Ever heard of a pARTnership? Mercedes Benz Financial Services sure has.
Every year the Farmington Hills-based operation holds the Experiencing Perspectives program, which shows off employee art, art from graduate students at the Cranbrook Academy of Art and art from some Detroit public schools. The artwork hangs all around the Farmington Hills office for all to see. The Cranbrook art is replaced every 12 months. The employee and children’s art is shown as part of the annual employee art show held each spring. That art stays up for two months. The art displayed encourages conversation and interaction in the office and Mercedes believes ultimately helps people better understand diversity.
“We want to display the work of emerging artists that is unique to our North American Division,” says Leila Matta, manager of brand identity, design, and art programs at Mercedes-Benz Financial Services (MBFS). “The art should tell a story and deliver a message. The idea is to inspire people … art sparks innovation and new ways of thinking.”
MBFS’s support of the non-profit Art Road project finds and encourages those emerging artists early on. Art Road provides special arts activity classes, including supplies and an instructor, at no cost to elementary schools that lack art programs. The classes introduce children to the work of artists, provide historical perspective and let the kids show their creativity with hands-on arts projects such as painting, drawing, sculpture or mixed media.
MBFS helped renovate the art room at Edison Elementary by refinishing the floors and rehabilitating an old unused greenhouse attached to the art room at Edison Elementary. Last August it also landscaped the front of Charles Wright Academy of Arts, installed seven new benches and painted an 85 ft mural in the school. It also supports Beyond Basics, which brings art class to Thirkell Elementary.
Many of the projects from these three schools were on display at the Farmington Hills headquarters, which helped give the students the self confidence, sense of pride and accomplishment they need to do well in life. As a result of the Art Road and Beyond Basics classes the students have more interest in school, better test scores, better problem solving skills and a creative outlet free from pressure from family or peer.
The tribal masks you see in this blog were made by the Edison Elementary students. It was the first time many of them had worked in paper mache. The masks were used for Black History Month at the school.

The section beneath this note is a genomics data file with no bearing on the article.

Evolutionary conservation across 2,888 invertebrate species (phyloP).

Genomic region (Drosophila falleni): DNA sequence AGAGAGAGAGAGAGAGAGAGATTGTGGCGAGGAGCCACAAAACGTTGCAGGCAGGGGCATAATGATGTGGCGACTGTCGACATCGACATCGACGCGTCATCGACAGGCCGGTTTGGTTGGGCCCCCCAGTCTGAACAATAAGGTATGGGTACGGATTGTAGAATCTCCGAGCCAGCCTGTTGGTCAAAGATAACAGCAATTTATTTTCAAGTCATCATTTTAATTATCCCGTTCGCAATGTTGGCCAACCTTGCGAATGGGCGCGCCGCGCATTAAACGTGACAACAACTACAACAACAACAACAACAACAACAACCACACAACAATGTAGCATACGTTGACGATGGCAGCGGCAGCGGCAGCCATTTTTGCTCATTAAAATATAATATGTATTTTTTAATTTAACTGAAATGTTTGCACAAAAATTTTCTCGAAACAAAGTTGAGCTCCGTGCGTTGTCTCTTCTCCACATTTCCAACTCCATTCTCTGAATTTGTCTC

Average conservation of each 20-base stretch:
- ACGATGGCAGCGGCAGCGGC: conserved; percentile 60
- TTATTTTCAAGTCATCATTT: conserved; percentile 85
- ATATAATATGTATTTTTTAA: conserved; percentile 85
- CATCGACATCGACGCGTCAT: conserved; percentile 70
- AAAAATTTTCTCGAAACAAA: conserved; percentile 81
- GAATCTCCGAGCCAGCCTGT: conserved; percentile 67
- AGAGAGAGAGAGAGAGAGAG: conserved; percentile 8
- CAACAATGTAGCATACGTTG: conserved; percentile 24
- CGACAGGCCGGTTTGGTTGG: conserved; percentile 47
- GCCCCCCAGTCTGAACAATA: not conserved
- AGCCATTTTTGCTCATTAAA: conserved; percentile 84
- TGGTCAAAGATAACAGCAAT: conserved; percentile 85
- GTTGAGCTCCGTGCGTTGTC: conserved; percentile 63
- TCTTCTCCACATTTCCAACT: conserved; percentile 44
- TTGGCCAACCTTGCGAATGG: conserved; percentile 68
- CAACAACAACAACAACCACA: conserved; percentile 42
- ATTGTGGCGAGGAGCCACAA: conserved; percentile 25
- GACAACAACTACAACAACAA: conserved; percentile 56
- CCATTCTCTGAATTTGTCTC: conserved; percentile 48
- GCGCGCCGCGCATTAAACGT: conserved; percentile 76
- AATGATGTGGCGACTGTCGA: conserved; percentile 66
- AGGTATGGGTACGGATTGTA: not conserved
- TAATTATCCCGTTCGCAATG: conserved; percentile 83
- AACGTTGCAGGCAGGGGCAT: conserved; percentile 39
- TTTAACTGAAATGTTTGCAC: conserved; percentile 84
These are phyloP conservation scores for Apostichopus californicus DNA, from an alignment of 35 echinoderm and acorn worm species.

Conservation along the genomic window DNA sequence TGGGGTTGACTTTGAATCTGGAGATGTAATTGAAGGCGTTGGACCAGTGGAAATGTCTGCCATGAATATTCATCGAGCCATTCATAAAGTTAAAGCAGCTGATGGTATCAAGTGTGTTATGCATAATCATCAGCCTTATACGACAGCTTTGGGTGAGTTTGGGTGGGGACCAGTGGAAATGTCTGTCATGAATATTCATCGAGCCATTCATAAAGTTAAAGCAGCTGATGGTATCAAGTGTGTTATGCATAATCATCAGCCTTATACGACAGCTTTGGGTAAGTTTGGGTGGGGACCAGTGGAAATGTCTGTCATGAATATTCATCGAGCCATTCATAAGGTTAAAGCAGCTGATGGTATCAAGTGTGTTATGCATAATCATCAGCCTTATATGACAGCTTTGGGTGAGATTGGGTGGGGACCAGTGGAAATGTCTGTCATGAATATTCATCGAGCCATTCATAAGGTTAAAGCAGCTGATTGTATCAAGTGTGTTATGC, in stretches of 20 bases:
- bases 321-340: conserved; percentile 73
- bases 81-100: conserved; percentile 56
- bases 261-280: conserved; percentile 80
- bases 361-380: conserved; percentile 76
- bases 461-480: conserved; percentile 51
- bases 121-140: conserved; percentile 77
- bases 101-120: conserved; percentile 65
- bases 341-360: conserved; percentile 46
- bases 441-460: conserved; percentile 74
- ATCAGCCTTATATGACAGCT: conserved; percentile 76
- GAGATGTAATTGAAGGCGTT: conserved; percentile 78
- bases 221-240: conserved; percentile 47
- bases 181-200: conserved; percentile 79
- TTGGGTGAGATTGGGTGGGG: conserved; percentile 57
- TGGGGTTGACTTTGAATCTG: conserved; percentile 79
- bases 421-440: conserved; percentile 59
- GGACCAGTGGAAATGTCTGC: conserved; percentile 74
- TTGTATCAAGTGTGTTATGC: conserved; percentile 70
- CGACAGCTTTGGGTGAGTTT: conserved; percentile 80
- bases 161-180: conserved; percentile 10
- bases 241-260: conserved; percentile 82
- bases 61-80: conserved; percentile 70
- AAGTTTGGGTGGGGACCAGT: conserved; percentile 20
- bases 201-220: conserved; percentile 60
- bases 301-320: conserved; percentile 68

That’s the younger side of the MBFS’s art world. At the end of each school year, Matta heads to Cranbrook to check out the art from its graduate students. The work selected to hang at the Farmington Hills office is based on the space available, how the art fits in with the employee art show and, of course, a little of Matta’s personal touch. That partnership began in 2001. While the number of pieces shown varies, about 100 works are shown annually. Many pieces of art from current and past exhibitions are available for sale directly from the artists. You can check out the catalogue.
Each year MBFS recognizes an artist with great promise with a grant and accommodations to live and work in Berlin. This year Jane Ritchie, a 2012 graduate of the Metalsmithing Department, received the Mercedes-Benz Financial Services Emerging Artist Award.
MBFS employees also get into the act. This past year 15 employees submitted 40 pieces of art. Some of that art is in the photo collage accompanying this blog.
A few other artists have been allowed to sneak in. An original Andy Warhol of the 1925 Mercedes Benz Type 400 Tourcar done in 1986 hangs in a conference room. It’s on loan from the Daimler Collection.
There’s still more to this artful story. MBFS employees are also encouraged to spend time at the Detroit Institute of Art and participate in an innovative program called Visual Thinking Strategies. In that program a DIA facilitator leads to a discussion and encourages a variety of observations as they discuss artistic masters from different continents and different centuries in a setting where they can express their views on the art work.
Instead of providing art-historical facts, a DIA facilitator asks the participants what they see in the piece. When participants offer an observation, they are asked for supporting evidence with the question, “What do you see that makes you say that?” This ultimately helps the employees learn about each other and gives them the opportunity to see and understand each others’ perspectives.
Not a bad idea for any of us.